The last time I remember being “small” was probably about the second grade. After that, all of my memories star a chubby or overweight me. There were times when I struggled with it, like in primary school when I misplaced my school only uniform at after school care, and the office had to loan me an almost too small, definitely too short one. Or in middle school when a girl (who was larger than I was, mind you) was making fun of me during dance class saying things like, “Wow. I didn’t think you could jump that high.” Or when my high school (and college) boyfriend pointed out my every flaw and fault. Or when my mother felt the need to continuously comment on my weight and tell me I should stop eating certain things (side note: my mom is amazing. She never meant it maliciously).
As an adult, I have been a lot more comfortable in my body as it is, extra pounds and all, but I would be lying if I said I don’t think like would be better if weighed less. Now, as a mother, my greatest concern with my weight is my health. I want to be healthy and fit(ish) so I can keep up with my toddler’s never ending energy supply. I want to take him to the park and play soccer with him. Or at the very least, I want to not feel completely deplete of my energy when I get home from work, and he still wants to play before or after dinner.
When my husband and I were trying to conceive the first time (our son), we were having a bit of a hard time. Me, being the researcher that I am, hopped on Google looking for ways to boost my fertility and increase our odds of having a successful pregnancy — we had suffered 2 miscarriages at this point. That’s when I found information regarding low carb diets, and how many fertility doctors suggest a low carb diet to their patients. Naturally, I was intrigued. I didn’t find too much hard evidence supporting low carb and fertility, but the information I was finding was amazing. The more I read about or watched videos about maintaining a low carb diet, the more it started to make sense to me for life in general. I was hooked on obtaining information.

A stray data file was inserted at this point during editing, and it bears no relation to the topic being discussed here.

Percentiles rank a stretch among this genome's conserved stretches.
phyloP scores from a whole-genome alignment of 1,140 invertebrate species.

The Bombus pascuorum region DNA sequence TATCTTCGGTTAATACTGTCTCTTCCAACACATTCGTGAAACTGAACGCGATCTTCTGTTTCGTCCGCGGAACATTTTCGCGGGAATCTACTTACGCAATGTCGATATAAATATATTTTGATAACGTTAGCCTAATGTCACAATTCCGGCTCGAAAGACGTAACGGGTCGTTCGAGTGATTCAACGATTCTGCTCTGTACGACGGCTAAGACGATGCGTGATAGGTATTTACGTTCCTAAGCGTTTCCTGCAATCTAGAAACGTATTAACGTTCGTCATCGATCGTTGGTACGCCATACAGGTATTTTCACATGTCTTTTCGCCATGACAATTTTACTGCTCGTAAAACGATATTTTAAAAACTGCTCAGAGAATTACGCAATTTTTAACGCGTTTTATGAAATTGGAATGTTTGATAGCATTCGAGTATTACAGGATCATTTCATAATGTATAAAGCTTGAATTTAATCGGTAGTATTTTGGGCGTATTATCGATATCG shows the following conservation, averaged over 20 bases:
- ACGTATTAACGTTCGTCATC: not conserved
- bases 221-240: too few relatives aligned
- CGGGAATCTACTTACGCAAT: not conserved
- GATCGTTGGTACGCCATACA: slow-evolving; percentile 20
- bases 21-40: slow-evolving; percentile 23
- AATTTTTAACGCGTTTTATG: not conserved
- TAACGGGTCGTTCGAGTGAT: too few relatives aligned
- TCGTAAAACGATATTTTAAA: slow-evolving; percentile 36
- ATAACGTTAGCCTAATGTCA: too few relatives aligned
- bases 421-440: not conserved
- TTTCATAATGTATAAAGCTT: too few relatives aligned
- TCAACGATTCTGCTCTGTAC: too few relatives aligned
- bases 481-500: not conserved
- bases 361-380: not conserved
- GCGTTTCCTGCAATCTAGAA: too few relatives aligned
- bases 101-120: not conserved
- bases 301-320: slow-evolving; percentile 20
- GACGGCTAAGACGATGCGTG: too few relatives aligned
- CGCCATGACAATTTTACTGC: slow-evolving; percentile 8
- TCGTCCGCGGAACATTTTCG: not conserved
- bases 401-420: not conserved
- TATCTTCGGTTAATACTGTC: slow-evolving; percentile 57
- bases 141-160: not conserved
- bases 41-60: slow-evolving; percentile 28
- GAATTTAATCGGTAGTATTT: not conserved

In the midst of all my research, we finally got pregnant, and stayed pregnant. I tried to practice a lower carb diet while pregnant, which I actually think helped me avoid gestational diabetes. After adjusting to life with a new baby, finding a rhythm, and moving house, I was ready to really get into it. I went full on keto.
I was excited about it. I was eating well, feeling well, cooking new and delicious foods (maternity leave gives you time to do this type of stuff), and I was singing keto’s praises to my whole family. My brother and his wife even hopped on the train with me…until they found out they were pregnant again, and momma’s only craving was Jack In The Box monster tacos 🙄 That aside, I stuck to it. From April to October or November, I managed to lose 67lbs from my highest weight. The day I went into labor, I was 260lbs. Spare the, “But you were pregnant!” comment. My weight before becoming pregnant was 247. Yup. I only gained 13lbs my entire pregnancy! I got myself down to 193.7 in that 6-7 month time, and I thought it was amazing!
I’m not sure what triggered it, but I fell off that wagon hard, and never found my way back. I mean, I tried to get back to it a few times over the last couple of months, but the motivation just hasn’t been there…until now. I weighed myself the other day to find that I had gained a whopping 27lbs! I’m back up over 200lbs, my clothes are fitting a little too tightly, and I am always feeling tired. Why would I do this disservice to myself?
I have to up the ante. I know there are so many people putting their journeys out there on Instagram and YouTube, and I’m joining the ranks. I’m hoping that being so blatantly out there will keep me motivated and accountable. It’s worth a shot, if it results in a healthier and happier me, right??
So here’s me, in all my glory, giving this a go.
My A-HA moment:
An Introduction To Me: